3. Implement disciplinary action.

Hold bullies accountable for their behavior by consistently and fairly implementing appropriate disciplinary action. Not unlike a worker who has violated a company’s sexual harassment or workplace violence policy, employers must investigate all complaints related to mutual respect policy violations.

Depending on the nature of the behavior and/or impact on the target, employers must take swift action and discipline workplace bullies – up to and including termination, if necessary. Sometimes, a bully who is confronted with the possibility of disciplinary action, including the fact that his/her behavior has negatively impacted another employee, will take steps to alter his or her behavior. Progressive disciplinary action can be combined with remedial training in some cases.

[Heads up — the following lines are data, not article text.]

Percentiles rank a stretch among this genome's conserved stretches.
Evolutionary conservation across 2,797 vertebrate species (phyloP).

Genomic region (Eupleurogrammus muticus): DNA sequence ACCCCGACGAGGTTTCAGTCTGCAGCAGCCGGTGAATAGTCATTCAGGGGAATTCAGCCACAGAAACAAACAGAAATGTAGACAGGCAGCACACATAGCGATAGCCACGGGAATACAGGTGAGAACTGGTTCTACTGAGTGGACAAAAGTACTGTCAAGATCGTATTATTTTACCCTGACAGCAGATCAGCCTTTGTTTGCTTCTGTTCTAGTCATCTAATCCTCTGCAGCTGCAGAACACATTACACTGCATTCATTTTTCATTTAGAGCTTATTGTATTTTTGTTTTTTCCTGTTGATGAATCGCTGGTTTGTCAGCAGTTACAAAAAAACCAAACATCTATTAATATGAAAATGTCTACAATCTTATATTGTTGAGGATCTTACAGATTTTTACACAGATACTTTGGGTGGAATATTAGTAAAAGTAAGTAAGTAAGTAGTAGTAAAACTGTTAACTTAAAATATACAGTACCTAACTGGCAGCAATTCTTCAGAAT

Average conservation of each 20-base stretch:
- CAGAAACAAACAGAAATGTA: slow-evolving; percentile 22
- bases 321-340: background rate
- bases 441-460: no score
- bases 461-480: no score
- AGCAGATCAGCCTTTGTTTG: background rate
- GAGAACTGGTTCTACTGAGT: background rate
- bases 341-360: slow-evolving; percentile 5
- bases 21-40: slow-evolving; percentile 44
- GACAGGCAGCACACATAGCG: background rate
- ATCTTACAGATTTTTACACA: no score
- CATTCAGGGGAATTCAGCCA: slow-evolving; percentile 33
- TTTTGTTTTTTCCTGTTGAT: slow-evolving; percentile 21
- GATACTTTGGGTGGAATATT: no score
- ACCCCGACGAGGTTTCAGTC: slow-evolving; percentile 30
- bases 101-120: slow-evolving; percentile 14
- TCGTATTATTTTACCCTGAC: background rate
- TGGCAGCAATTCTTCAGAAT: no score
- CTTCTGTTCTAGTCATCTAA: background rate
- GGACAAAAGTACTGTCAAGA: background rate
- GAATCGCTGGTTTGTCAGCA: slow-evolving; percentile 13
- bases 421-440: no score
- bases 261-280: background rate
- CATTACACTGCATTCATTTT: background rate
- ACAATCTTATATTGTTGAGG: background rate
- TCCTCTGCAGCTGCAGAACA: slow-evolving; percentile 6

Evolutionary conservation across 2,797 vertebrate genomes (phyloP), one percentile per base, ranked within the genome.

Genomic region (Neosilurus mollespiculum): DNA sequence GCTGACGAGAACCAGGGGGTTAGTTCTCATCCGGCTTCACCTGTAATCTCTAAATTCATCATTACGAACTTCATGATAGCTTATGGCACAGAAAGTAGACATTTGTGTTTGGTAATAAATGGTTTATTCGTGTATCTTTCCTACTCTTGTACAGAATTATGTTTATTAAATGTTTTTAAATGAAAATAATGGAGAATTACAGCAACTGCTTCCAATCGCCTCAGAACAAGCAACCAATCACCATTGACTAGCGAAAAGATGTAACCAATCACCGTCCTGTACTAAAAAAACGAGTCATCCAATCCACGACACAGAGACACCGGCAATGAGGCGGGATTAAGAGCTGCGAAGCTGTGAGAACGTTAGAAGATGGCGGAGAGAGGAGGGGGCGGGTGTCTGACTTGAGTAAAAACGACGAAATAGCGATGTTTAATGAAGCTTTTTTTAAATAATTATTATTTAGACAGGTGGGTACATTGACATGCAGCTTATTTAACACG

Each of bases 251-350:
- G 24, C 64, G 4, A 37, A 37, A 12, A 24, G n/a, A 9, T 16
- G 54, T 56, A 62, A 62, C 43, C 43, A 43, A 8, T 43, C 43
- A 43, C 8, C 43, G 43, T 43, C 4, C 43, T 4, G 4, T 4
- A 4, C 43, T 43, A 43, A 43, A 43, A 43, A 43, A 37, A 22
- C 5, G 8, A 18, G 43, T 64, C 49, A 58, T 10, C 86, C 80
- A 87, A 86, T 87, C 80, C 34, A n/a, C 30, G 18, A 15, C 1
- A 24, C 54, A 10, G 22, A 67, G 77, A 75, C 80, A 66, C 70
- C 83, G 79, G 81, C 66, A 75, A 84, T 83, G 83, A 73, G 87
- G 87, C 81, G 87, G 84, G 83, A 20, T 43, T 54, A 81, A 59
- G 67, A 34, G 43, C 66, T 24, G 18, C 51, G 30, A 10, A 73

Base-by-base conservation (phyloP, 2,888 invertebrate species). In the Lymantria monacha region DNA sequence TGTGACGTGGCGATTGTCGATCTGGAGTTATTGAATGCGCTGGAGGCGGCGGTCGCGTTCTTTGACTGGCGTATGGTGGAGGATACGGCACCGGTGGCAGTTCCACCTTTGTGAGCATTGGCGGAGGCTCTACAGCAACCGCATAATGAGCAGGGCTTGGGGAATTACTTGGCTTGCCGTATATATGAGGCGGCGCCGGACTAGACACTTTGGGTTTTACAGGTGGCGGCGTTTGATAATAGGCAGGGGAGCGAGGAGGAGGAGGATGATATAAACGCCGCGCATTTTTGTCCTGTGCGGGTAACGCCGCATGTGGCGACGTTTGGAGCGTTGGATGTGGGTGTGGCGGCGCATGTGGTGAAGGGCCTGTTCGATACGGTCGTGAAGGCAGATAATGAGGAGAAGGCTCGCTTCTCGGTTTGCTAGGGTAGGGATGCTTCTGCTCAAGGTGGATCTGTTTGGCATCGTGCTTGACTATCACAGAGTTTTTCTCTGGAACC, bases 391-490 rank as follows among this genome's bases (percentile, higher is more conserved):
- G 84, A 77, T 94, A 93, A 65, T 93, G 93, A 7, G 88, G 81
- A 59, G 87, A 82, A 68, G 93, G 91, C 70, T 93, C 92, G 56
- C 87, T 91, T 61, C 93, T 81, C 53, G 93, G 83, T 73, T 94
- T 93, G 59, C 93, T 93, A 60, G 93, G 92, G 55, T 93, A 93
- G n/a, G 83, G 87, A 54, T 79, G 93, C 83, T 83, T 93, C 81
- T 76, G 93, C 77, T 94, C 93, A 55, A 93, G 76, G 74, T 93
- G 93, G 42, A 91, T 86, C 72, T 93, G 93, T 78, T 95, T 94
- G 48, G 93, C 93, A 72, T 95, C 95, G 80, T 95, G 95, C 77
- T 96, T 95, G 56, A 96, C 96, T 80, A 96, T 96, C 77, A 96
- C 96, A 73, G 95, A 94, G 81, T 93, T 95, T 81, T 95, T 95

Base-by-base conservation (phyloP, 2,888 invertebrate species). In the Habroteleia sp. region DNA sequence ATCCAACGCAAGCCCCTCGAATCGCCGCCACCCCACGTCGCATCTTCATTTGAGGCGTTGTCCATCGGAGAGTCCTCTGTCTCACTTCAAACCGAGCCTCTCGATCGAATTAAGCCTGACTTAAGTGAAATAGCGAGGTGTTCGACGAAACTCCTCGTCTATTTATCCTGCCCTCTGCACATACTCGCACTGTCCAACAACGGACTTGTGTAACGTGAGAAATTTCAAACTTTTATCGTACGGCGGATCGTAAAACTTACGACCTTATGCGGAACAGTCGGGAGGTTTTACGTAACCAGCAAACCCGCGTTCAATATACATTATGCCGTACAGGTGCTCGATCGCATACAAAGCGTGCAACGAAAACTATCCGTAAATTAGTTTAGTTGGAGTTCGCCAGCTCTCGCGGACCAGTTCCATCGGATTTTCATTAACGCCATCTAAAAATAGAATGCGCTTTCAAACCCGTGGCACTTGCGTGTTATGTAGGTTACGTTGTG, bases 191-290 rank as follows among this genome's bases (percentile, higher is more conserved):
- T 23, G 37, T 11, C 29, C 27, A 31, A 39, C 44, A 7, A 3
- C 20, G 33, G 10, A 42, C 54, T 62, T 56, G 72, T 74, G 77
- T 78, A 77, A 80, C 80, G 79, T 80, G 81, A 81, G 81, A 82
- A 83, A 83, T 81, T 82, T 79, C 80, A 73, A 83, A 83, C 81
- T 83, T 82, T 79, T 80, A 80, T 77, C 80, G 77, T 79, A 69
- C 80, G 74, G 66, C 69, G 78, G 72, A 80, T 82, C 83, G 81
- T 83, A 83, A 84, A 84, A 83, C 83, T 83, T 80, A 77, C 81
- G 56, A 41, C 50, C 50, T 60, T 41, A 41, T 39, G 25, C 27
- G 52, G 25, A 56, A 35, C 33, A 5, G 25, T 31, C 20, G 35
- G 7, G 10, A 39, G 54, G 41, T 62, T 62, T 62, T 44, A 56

Successfully identifying and putting in place strategies for dealing with workplace bullying takes a proactive management strategy and commitment and awareness from employees at every level of the organisation. However, the benefits of a successful approach are significant and far reaching.

Further reading

In Australia there is a wealth of information available to help employers identify, deal with and take steps to prevent workplace bullying including:

Guide for Preventing and Responding to Workplace Bullying by Safe Work Australia

Preventing and Managing Bullying at Work a Guide for Employers by ComCare

The Fair Work Commission website



This Better Workplace Bulletin was first published in April 2015